My research is in topology and geometry—specifically, surgery theory and geometric group theory. A few of my favorite things include: aspherical manifolds, rational homotopy types of manifolds, group actions on manifolds, quantified versions of classical invariants.
You may also be interested in seeing a list of my publications or reading my research statement.
Projective planes Joint work with Zhixu Su
The Hirzebruch L-polynomial is one place where number theory very strongly interacts with high-dimensional topology . Recall that the Hirzebruch signature theorem relates the signature of a smooth closed manifold M4k to ∑ILIpI(M). Unfortunately, the naïve method to compute coefficients LI of the Hirzebruch L-polynomial is much too slow for applications; Zhixu Su and I have discovered a recursive method which is fast enough to compute many coefficients. Solutions to some Diophantine equations related to these L-polynomials give rise to manifolds having a truncated polynomial algebra as their rational cohomology ring; such manifolds may exist even when the corresponding truncated polynomial algebra over ℤ is not the cohomology ring of any space. For instance, there is a manifold having the rational cohomology that 𝕆P4 would be expected to have, if 𝕆P4 existed.
Aspherical manifolds that cannot be triangulated Joint work with Michael W. Davis, Jean-François Lafont
Kirby and Siebenmann showed that there are manifolds that do not admit PL structures, and yet the possibility remained that all manifolds could be triangulated, meaning that for every manifold M, there is a simplicial complex K so that the geometric realization of K is homeomorphic to M, but of course the simplicial complex K is not a PL triangulation, meaning the links are not spheres. Freedman showed that there are 4-manifolds that cannot be triangulated. Davis and Januszkiewicz applied a hyperbolization procedure to Freedman’s 4-manifolds to get closed aspherical 4-manifolds that cannot be triangulated. What about higher dimensions?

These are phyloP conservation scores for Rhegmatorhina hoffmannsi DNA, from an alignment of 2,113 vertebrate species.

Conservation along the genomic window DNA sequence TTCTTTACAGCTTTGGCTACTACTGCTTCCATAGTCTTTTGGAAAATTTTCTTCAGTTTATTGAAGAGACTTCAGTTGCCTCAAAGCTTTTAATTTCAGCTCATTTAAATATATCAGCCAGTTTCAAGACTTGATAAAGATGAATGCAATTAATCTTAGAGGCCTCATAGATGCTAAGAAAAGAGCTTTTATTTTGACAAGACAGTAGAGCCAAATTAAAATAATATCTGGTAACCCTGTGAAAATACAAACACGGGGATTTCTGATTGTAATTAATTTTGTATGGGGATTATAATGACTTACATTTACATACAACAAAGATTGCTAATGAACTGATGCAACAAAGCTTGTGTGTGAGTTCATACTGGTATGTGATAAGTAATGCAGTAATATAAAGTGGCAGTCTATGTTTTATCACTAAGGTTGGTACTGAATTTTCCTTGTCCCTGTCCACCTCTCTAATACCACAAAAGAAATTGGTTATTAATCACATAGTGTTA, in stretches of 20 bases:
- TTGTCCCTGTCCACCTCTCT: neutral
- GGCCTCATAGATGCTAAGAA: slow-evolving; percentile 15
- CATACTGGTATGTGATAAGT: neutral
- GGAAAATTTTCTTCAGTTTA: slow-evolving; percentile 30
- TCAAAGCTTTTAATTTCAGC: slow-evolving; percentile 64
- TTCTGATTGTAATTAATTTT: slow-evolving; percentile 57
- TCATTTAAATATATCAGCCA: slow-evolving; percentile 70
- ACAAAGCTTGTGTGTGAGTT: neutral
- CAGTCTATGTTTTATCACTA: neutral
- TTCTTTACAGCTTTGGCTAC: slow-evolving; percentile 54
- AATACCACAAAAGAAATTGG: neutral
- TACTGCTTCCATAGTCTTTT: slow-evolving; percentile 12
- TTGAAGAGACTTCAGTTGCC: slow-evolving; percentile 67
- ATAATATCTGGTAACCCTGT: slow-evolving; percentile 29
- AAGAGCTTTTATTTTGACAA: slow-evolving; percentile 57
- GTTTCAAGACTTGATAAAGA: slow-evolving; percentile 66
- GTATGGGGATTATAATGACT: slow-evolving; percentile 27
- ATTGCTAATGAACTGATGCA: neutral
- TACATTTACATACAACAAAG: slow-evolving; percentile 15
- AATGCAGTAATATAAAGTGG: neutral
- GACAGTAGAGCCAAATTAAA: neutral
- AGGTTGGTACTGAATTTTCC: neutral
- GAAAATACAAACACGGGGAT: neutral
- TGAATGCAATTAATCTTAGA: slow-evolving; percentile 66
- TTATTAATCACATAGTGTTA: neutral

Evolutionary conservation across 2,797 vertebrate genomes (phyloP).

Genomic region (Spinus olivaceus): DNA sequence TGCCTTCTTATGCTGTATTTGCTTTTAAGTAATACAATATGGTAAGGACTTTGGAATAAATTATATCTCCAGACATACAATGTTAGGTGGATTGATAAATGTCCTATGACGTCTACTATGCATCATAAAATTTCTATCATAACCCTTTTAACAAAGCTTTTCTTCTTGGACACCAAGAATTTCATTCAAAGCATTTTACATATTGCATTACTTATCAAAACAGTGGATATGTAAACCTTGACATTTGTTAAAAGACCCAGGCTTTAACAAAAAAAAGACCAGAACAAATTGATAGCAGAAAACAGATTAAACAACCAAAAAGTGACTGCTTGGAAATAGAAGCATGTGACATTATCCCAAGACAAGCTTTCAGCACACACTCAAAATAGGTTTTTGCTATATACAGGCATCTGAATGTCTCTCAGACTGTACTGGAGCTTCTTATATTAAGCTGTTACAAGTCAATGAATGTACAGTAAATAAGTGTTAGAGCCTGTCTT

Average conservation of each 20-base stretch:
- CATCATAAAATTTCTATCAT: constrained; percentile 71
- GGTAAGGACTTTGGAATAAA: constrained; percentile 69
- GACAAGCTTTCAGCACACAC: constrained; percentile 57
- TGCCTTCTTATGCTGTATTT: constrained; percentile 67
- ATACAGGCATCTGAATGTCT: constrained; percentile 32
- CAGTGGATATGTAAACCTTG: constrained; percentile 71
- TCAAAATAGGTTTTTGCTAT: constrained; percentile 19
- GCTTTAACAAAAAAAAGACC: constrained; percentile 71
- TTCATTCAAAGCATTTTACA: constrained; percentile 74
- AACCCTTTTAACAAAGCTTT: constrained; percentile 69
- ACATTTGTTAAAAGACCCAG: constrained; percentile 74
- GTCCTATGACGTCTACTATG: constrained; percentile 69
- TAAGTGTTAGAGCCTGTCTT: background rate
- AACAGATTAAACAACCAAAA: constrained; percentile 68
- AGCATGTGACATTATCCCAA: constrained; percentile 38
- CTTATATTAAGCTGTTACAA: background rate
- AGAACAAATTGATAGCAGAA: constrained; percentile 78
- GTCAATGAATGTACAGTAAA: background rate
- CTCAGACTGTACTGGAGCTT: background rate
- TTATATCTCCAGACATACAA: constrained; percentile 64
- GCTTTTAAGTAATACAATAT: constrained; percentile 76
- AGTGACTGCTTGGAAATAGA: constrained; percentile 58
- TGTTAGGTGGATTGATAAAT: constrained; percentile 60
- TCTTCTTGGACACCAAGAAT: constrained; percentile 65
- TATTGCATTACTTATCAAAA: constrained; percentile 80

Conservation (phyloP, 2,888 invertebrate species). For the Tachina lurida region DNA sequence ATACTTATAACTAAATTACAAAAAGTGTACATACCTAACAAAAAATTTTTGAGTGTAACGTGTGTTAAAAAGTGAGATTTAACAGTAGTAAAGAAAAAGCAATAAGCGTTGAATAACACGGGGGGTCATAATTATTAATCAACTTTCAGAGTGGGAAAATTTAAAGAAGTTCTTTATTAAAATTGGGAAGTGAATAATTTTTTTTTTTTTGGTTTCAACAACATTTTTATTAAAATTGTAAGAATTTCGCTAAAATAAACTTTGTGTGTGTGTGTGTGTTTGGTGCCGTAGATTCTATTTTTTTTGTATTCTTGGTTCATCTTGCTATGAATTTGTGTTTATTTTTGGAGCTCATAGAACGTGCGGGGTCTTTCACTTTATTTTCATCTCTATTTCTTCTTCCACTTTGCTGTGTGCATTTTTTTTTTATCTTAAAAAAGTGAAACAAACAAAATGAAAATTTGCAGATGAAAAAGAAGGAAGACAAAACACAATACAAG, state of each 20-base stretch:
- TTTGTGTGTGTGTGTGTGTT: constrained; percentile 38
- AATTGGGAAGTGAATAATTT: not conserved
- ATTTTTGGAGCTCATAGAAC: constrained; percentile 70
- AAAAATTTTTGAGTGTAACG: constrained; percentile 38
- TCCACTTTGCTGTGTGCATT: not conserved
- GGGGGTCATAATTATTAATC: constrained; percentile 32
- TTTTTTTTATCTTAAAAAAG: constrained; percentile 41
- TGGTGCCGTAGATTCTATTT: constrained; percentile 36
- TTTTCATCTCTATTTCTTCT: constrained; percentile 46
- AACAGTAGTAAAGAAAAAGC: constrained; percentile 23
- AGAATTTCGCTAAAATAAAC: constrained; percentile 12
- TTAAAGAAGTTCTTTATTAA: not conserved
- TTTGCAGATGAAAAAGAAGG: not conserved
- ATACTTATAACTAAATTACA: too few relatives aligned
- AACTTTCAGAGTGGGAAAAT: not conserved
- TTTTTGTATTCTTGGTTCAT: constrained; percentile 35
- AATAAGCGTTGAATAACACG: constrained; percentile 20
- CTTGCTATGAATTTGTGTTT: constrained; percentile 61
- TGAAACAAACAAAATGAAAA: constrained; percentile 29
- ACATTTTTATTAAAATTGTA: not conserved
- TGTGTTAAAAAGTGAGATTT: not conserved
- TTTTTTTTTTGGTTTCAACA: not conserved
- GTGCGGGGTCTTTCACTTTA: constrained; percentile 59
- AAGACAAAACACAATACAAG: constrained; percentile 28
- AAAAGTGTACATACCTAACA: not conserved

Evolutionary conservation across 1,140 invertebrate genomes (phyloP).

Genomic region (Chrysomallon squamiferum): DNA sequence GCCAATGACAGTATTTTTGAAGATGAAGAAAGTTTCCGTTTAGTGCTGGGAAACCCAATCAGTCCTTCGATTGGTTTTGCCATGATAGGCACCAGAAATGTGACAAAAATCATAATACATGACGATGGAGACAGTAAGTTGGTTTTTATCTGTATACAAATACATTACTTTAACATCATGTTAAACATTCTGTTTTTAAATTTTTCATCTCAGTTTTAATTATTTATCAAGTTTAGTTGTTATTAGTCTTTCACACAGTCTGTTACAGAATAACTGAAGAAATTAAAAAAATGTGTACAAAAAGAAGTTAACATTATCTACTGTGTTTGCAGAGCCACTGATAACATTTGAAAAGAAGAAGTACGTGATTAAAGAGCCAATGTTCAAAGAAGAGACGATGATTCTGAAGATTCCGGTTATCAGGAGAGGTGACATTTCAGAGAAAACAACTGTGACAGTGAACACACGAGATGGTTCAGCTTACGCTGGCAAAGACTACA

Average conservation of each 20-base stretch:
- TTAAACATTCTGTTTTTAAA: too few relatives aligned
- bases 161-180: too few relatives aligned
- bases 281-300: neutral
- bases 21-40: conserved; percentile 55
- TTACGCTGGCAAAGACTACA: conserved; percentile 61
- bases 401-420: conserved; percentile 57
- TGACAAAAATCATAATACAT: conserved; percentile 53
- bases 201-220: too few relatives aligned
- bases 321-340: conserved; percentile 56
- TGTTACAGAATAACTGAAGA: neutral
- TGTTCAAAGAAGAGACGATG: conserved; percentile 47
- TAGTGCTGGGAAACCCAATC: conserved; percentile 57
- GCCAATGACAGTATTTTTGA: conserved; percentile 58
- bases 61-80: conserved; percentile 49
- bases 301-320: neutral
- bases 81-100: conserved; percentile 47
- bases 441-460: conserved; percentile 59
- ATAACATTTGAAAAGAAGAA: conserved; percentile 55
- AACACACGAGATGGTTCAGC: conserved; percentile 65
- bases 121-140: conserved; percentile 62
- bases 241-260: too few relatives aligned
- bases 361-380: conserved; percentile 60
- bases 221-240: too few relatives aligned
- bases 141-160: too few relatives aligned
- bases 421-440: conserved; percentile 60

The no-three-in-line problem on a torus Joint work with Andrew Groot, Deven Pandya, Bart Snapp
For a group G, let T(G) denote the cardinality of the largest subset S ⊂ G so that no three elements of S are in the same coset of a cyclic subgroup. Undergraduates Andrew Groot and Deven Pandya, advised by myself and my colleague Bart Snapp, considered the case G = ℤ/mℤ × ℤ/nℤ, and showed that T(ℤp×ℤp2) = 2p and T(ℤp×ℤpq) = p + 1.
A combination of Bestvina–Brady Morse theory and an acyclic reflection group trick produces a torsion-free finitely presented ℚ-Poincaré duality group which is not the fundamental group of an aspherical closed ANR ℚ-homology manifold.
Computation of the total L-class would also solve some manifold recognition problems, such as recognizing whether a particular combinatorial 15-vertex triangulations of an 8-manifold is the quaternionic projective plane ℍP8. One of these examples X8 is especially symmetric, and likely PL homeomorphic to ℍP8.
Bounded homotopy theory Joint work with Crichton Ogle
Given a bounding class ℬ, we construct a bounded refinement ℬK(−) of Quillen’s K-theory functor from rings to spaces. As defined, ℬK(−) is a functor from weighted rings to spaces, and is equipped with a comparison map BK → K induced by “forgetting control.” In contrast to the situation with ℬ-bounded cohomology, there is a functorial splitting ℬK(−) ≃ K(−) × ℬKrel(−) where ℬKrel(−) is the homotopy fiber of the comparison map.
We say that a group G is ℚ-PD if it satisfies Poincare duality with rational coefficients (i.e., if its classifying space BG does). Examples include the fundamental groups of aspherical manifolds. But there are other geometric examples: if a group G acts freely on a rationally-acyclic, rational homology manifold, then G is ℚ-PD. Does every ℚ-PD arise in this way—does every ℚ-PD group act on such an object? The answer is no: lattices with torsion in semisimple Lie groups are counterexamples.
Cusp size bounds from singular surfaces in hyperbolic 3-manifolds Joint work with Colin Adams, Adam Colestock, William Gillam, Eric Katerman
Singular maps of surfaces into a hyperbolic 3-manifold are utilized to find upper bounds on meridian length, ℓ-curve length and maximal cusp volume for the manifold. This allows a proof of the fact that there exist hyperbolic knots with arbitrarily small cusp density and that every closed orientable 3-manifold contains a knot whose complement is hyperbolic with maximal cusp volume less than or equal to 9.
Cleanliness of geodesics in hyperbolic 3-manifolds Joint work with Colin Adams, Adam Colestock, William Gillam, Eric Katerman
We derive conditions guaranteeing the existence of geodesics avoiding the cusps and use these geodesics to show that in “almost all” finite volume hyperbolic 3-manifolds, infinitely many horoballs in the universal cover corresponding to a cusp are visible in a fundamental domain of the cusp when viewed from infinity.